50 years ago

50 years ago National Council of Industrial Meteorologists Summer Intern Program The National Council of Industrial Meteorologists (NCIM) was organized in 1968 to further the professional practice of industrial meteorology. Individual members of NCIM provide services including forecasting for clients such as highway departments and power companies with specialized needs in areas including engineering and construction, shipping, oil production, agricultural, media information, and motion picture/television production. Additionally, service in forensic meteorology is provided to the legal profession. Requirements for membership in NCIM are similar to those of the AMS's Certified Consulting Meteorologist program. Program Description Summer internships are for $1800 per summer season of employment with a firm having an NCIM member. The intent of this program is to provide work experience for up to four students nationwide to help defray their expenses for working at an NCIM member's business. The program is not intended to replace regular wages paid by the business for summertime employment. Who Is Eligible? Summer internships are available to full-time students entering not less than their junior years in 1994/95. Two categories of students are eligible: 1) Students who are enrolled or who are planning to enroll in a course of study leading to a degree in the atmospheric or related oceanic or hydrologic sciences. 2) Students who are enrolled in a program leading to a degree in science or engineering who have demonstrated a clear intent to pursue a career in the atmospheric or related oceanic or hydrologic sciences following completion of appropriate specialized education at the graduate level. Applicants must have successfully completed not less than two years of study at an accredited institution. Candidates must be United States citizens or hold permanent resident status. There are no age restrictions. Ho w To Apply Requests for the internship, including resume and cover letter, should be sent to Robert N. Swanson, Certified Consulting Meteorologist, 1216 Babel Lane, Concord, CA 94518; telephone: 510-676-2228. Curbs on Weather News Ended by Office of Censorship Ruling Relaxation of publising and broadcasting restrictions on weather forecasts and other weather information was ordered Oct. 11th by the Office of Censorship because of "improved defense and other war conditions." Beginning midnight Nov. 1, at 23:59 GMT, newspapers will be permitted for the first time since the war began to publish any weather information they wish except unofficial forecasts. Heretofore they have been allowed to print forecasts of their own localities only. During the period of severe restriction newspapers and radio stations 50 years ago have not been permitted to use the word "rain" in connection with floods and other natural disasters, but have been required to say merely that "weather" was responsible. Hereafter all such restrictions are lifted and rain, floods, snow, and other weather phenomena may be freely reported. The sole remaining stipulation for newspapers is that reports be based on forecasts and maps officially released by the Weather Bureau. The same applies to broadcasting stations, except that they are still not allowed to report wind direction and barometric pressure. Bull. Amer. Meteor. Soc., 25,36. 132 Vol. 75, No. 1, January 1994 http://www.deepdyve.com/assets/images/DeepDyve-Logo-lg.png Bulletin of the American Meteorological Society American Meteorological Society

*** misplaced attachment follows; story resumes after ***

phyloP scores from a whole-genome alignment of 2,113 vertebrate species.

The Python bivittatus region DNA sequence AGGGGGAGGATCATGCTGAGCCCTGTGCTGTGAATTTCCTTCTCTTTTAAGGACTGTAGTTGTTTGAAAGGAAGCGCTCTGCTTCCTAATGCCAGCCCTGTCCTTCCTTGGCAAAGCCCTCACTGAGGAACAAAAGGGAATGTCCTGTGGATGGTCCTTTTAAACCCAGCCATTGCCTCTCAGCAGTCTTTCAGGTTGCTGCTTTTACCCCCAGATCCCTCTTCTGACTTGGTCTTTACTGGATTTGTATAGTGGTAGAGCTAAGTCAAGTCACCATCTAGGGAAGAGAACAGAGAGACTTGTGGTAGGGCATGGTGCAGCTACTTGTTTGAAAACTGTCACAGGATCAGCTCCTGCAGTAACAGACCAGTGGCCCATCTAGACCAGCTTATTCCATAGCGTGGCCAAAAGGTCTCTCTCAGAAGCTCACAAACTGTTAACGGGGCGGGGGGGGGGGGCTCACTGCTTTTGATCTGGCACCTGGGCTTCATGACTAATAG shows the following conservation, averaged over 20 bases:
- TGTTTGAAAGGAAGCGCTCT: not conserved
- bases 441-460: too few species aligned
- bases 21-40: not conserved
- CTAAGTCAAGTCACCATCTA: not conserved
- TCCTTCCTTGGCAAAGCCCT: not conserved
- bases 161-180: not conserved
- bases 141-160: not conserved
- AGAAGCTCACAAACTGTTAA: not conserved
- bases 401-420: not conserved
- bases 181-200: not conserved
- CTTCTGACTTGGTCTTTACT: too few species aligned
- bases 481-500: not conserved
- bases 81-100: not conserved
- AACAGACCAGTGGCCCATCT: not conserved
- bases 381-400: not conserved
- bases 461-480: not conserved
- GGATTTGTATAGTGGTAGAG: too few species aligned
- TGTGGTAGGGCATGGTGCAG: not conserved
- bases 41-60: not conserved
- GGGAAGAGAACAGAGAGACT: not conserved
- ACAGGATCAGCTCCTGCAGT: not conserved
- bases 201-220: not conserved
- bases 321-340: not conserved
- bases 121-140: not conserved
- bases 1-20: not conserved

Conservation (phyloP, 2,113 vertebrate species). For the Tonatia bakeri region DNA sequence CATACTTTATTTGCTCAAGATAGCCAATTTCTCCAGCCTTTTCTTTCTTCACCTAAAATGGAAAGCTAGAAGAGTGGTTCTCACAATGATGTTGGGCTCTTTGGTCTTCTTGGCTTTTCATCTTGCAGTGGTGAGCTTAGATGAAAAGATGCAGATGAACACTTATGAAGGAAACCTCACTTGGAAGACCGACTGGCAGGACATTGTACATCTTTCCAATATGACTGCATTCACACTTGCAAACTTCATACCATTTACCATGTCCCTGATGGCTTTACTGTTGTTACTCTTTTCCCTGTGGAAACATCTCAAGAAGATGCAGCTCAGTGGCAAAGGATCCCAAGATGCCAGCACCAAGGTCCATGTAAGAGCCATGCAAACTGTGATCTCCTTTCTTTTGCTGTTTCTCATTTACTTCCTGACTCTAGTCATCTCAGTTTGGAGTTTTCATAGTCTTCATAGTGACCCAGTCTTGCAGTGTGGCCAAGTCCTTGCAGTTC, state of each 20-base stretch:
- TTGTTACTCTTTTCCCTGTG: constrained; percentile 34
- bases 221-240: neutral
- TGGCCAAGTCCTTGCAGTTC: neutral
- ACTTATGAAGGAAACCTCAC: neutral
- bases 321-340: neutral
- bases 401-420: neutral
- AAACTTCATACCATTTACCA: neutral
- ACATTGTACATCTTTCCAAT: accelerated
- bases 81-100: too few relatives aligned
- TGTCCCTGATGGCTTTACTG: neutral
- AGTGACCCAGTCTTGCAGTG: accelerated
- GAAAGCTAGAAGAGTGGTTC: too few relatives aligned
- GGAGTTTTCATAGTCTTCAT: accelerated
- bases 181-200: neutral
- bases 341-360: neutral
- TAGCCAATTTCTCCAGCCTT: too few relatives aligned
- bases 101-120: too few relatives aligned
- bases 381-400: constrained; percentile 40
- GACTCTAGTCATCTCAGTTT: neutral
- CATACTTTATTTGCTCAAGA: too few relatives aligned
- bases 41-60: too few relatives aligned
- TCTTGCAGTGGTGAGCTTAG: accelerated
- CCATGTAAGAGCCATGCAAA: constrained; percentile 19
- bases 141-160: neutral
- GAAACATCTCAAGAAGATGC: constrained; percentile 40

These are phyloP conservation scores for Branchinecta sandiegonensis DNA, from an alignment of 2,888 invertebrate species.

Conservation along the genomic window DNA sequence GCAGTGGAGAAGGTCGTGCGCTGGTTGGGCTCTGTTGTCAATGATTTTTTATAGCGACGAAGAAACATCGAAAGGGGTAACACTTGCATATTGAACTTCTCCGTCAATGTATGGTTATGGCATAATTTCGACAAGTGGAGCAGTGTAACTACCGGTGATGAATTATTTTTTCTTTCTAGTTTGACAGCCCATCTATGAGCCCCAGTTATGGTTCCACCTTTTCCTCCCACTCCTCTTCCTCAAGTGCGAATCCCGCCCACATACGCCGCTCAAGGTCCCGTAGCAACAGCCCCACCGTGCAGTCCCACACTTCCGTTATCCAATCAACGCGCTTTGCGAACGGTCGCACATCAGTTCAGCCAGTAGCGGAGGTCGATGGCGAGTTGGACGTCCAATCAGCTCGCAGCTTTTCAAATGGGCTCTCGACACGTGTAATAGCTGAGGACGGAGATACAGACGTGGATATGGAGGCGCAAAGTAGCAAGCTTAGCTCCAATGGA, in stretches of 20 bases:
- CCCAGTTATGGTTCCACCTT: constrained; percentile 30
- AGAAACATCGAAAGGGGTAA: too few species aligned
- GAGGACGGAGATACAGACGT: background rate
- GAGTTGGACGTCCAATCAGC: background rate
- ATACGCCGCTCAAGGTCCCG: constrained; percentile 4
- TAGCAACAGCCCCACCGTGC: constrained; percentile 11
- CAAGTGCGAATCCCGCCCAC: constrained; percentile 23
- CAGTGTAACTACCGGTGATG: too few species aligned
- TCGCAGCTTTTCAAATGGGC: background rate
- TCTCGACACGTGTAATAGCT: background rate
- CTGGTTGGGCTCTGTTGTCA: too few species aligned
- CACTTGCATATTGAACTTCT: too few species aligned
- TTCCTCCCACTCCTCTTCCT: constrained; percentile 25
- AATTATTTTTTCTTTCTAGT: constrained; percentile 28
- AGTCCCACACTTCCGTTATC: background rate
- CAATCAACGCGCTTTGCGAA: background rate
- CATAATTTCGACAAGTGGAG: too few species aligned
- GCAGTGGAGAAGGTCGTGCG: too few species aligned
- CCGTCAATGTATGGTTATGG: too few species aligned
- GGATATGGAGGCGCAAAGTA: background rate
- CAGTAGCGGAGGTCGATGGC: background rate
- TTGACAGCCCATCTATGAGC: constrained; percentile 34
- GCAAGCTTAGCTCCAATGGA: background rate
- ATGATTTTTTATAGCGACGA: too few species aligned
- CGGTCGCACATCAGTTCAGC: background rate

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Publisher
American Meteorological Society
Copyright
Copyright © American Meteorological Society